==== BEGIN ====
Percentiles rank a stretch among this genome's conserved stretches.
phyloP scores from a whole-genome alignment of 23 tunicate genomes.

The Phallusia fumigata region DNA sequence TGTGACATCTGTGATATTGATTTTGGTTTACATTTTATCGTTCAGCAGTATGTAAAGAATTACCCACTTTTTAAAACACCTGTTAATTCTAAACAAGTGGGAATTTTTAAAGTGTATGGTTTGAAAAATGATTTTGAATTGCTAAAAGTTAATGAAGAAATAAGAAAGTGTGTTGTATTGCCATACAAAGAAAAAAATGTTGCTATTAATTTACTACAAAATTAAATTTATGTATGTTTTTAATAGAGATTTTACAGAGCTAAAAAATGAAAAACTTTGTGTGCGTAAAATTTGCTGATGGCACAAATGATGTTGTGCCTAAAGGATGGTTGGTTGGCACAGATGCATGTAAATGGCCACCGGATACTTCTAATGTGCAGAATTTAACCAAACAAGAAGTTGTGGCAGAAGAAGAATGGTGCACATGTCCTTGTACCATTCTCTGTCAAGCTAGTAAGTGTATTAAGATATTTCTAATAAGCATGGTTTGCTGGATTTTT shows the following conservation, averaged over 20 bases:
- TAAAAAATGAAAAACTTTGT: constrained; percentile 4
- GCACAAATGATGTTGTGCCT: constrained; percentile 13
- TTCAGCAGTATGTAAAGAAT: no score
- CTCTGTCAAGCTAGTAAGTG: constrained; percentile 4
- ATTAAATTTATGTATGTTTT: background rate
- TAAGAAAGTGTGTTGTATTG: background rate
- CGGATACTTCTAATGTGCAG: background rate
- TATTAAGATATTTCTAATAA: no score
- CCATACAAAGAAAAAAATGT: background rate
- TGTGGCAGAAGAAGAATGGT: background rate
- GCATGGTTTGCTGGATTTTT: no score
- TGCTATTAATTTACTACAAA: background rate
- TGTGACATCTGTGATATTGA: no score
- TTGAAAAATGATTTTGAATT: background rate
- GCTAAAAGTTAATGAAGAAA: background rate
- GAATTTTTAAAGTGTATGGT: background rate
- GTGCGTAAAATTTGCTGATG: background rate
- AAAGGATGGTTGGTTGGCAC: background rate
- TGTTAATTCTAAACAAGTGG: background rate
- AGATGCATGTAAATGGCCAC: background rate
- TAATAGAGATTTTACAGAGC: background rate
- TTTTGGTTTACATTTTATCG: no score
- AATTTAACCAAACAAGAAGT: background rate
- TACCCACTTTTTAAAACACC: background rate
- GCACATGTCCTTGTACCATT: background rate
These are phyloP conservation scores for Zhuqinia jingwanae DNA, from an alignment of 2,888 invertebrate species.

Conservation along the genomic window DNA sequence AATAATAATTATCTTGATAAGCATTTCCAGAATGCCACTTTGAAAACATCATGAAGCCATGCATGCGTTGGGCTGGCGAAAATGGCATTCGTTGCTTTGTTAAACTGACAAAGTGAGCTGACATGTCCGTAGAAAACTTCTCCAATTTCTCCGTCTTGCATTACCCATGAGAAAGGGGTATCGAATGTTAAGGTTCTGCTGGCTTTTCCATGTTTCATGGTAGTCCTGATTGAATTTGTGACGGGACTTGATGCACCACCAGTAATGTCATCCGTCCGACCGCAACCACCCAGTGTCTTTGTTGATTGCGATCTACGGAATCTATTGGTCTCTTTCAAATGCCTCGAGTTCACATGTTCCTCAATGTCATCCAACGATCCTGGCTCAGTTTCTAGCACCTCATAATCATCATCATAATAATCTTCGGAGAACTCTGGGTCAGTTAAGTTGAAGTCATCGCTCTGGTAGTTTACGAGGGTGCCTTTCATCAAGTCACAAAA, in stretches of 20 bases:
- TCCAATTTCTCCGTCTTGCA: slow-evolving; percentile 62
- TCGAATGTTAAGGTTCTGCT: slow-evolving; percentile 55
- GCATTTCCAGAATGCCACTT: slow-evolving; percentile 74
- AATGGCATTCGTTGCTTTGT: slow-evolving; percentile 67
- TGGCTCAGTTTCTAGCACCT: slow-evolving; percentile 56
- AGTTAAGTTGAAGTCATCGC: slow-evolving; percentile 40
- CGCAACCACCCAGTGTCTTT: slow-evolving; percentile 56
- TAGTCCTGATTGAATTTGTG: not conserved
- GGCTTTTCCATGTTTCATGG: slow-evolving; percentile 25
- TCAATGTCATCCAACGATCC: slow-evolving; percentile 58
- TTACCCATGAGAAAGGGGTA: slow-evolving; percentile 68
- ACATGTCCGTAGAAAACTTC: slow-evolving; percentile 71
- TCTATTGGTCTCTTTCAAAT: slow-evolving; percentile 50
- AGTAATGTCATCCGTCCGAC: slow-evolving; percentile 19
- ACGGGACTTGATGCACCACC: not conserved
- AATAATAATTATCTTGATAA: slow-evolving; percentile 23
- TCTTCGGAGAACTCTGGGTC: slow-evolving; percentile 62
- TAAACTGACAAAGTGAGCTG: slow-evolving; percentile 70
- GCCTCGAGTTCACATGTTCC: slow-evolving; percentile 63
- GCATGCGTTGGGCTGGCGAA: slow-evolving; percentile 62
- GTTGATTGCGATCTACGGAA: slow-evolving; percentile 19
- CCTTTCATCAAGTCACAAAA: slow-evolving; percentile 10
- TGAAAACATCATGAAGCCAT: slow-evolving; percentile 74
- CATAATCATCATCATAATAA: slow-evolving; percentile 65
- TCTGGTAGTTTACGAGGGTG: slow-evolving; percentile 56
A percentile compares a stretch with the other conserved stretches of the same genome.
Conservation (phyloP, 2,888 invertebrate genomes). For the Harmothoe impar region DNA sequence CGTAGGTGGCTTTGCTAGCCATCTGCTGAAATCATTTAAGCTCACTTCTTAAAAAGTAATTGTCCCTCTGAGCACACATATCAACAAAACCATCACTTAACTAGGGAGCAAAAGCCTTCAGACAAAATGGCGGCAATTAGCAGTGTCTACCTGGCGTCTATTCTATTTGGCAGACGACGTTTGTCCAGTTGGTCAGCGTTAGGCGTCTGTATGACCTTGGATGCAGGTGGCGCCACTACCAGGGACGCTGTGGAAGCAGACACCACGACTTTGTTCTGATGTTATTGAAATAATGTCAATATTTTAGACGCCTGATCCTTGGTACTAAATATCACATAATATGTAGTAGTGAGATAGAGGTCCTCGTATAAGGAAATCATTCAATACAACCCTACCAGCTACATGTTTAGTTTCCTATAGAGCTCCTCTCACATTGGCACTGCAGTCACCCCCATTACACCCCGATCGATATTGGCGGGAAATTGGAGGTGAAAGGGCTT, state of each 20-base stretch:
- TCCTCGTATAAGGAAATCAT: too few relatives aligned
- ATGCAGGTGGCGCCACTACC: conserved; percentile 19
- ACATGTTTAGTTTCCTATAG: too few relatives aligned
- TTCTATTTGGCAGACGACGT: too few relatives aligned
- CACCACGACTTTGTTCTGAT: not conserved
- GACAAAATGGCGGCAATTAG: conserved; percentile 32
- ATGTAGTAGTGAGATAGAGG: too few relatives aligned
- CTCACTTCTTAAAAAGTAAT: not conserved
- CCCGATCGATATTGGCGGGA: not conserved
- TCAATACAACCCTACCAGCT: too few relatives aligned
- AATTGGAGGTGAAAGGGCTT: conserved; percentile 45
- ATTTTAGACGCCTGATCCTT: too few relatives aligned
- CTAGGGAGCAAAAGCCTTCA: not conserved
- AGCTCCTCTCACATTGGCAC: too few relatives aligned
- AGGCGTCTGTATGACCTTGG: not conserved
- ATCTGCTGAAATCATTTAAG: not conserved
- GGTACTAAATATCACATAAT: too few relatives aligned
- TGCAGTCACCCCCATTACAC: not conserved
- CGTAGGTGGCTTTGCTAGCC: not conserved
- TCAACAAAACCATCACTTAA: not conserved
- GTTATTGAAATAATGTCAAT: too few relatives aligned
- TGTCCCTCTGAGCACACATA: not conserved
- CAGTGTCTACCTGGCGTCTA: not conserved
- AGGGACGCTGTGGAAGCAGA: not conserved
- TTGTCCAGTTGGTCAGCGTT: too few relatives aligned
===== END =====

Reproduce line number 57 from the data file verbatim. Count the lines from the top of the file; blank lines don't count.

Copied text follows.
Conservation (phyloP, 2,888 invertebrate genomes). For the Harmothoe impar region DNA sequence CGTAGGTGGCTTTGCTAGCCATCTGCTGAAATCATTTAAGCTCACTTCTTAAAAAGTAATTGTCCCTCTGAGCACACATATCAACAAAACCATCACTTAACTAGGGAGCAAAAGCCTTCAGACAAAATGGCGGCAATTAGCAGTGTCTACCTGGCGTCTATTCTATTTGGCAGACGACGTTTGTCCAGTTGGTCAGCGTTAGGCGTCTGTATGACCTTGGATGCAGGTGGCGCCACTACCAGGGACGCTGTGGAAGCAGACACCACGACTTTGTTCTGATGTTATTGAAATAATGTCAATATTTTAGACGCCTGATCCTTGGTACTAAATATCACATAATATGTAGTAGTGAGATAGAGGTCCTCGTATAAGGAAATCATTCAATACAACCCTACCAGCTACATGTTTAGTTTCCTATAGAGCTCCTCTCACATTGGCACTGCAGTCACCCCCATTACACCCCGATCGATATTGGCGGGAAATTGGAGGTGAAAGGGCTT, state of each 20-base stretch: